Dispute history

Lev’s May 27 lawsuit was filed in Whatcom County Superior Court alleged that the city’s investigations into the working conditions of the courts violated the separation of powers between branches of government.

The City Court closed from May 28 to June 1 when six former court employees alleged intolerable working conditions and walked off the job.

In early June, a Skagit County Superior Court judge granted a temporary injunction in Lev’s lawsuit, preventing the city from compelling court staff to participate in the investigation. It also prevented the city from sanctioning, firing, suspending or denying employees access to court buildings or computer accounts, according to Whatcom County Superior Court records.

The union representing the employees of the municipal court who walked off filed a unfair labor practice complaintalleging multiple violations of state law, a grievance alleging multiple issuesa discrimination complaint to the City of Bellingham and a complaint to the Washington State Commission on Judicial Ethics.

At the end of June, an independent investigation commissioned by the city and the mayor that was carried out without the participation of Lev and other members of the management of the municipal court found evidence to support employee claims labor law violations and a toxic work environment.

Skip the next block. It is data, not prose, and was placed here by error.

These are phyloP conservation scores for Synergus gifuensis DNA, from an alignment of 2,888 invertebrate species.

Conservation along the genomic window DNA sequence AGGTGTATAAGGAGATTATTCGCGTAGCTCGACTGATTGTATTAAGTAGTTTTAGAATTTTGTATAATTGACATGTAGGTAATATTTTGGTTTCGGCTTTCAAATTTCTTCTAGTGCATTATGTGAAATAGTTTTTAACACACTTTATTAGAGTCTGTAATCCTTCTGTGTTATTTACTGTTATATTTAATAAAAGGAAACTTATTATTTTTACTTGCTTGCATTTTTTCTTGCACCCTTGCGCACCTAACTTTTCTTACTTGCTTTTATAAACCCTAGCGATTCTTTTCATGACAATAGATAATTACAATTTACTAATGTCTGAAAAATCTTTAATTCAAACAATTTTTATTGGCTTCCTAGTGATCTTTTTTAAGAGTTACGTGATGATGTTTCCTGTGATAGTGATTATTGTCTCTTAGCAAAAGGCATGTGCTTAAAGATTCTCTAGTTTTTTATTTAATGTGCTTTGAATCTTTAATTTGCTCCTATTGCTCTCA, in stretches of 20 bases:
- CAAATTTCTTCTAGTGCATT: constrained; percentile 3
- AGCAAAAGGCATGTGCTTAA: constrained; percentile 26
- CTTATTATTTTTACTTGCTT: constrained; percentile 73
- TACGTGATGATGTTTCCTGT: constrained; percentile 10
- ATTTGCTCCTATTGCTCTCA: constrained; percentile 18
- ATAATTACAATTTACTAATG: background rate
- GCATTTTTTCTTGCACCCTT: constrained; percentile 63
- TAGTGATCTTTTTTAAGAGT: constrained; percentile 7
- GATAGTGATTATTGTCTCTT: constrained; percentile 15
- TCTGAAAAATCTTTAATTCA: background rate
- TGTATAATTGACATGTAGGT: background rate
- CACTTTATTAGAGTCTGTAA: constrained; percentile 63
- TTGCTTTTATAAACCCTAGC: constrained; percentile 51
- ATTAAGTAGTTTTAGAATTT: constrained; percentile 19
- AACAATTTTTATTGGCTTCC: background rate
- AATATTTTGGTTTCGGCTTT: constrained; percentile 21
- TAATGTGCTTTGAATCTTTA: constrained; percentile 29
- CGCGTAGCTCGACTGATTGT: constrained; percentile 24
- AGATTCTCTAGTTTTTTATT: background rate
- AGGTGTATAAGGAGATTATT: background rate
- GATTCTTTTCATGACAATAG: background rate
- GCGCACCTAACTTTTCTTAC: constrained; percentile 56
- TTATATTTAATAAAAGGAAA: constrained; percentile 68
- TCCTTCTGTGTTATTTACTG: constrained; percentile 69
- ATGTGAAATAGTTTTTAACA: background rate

Court workers who had raised concerns about their working conditions refused to return to work, and Lev fired them on July 12. In exchange for the union withdrawing the unfair labor practice complaint, as well as the discrimination complaint, the city agreed in late July to find or attempt to find the terminated court employees comparable jobs in other municipal services. All employees were offered comparable positions and all but one elected to remain as city employees, according to Deputy Administrator Brian Heinrich.

The results

The 31-page report details friction and disputes between the employees who walked off the job and Peterson, Bennett and Smith.

Wixson discovered that Peterson had disclosed medical information relating to an employee’s broken ankle in a “reply all” email response and that Peterson had made comments regarding certain employees’ religion or lack thereof, but the comments did not create a hostile work environment or impact an employee’s work or opportunities for advancement, the report said.

But Wixson found that many of the employee concerns did not rise to the level of adverse employment action, retaliation, or that a hostile work environment had been created.

The group of employees who walked off the job were described as “mean girls” by Peterson and there were concerns about the behavior of the group, including excluding other employees from court. But employees felt the restrictions placed on them on personal conversations, being ignored for job promotions and how others spoke to them were the result of retaliation for complaints and issues they had raised, the report said.

This story was originally published February 7, 2022 5:00 a.m.

CORRECTION: The summary of findings document was updated on February 9, 2022, after the court redacted some employee names.

Corrected February 9, 2022

Journalist Denver Pratt joined the Bellingham Herald in 2017 and covers the courts, criminal and social justice. She has worked in Montana, Florida and Virginia.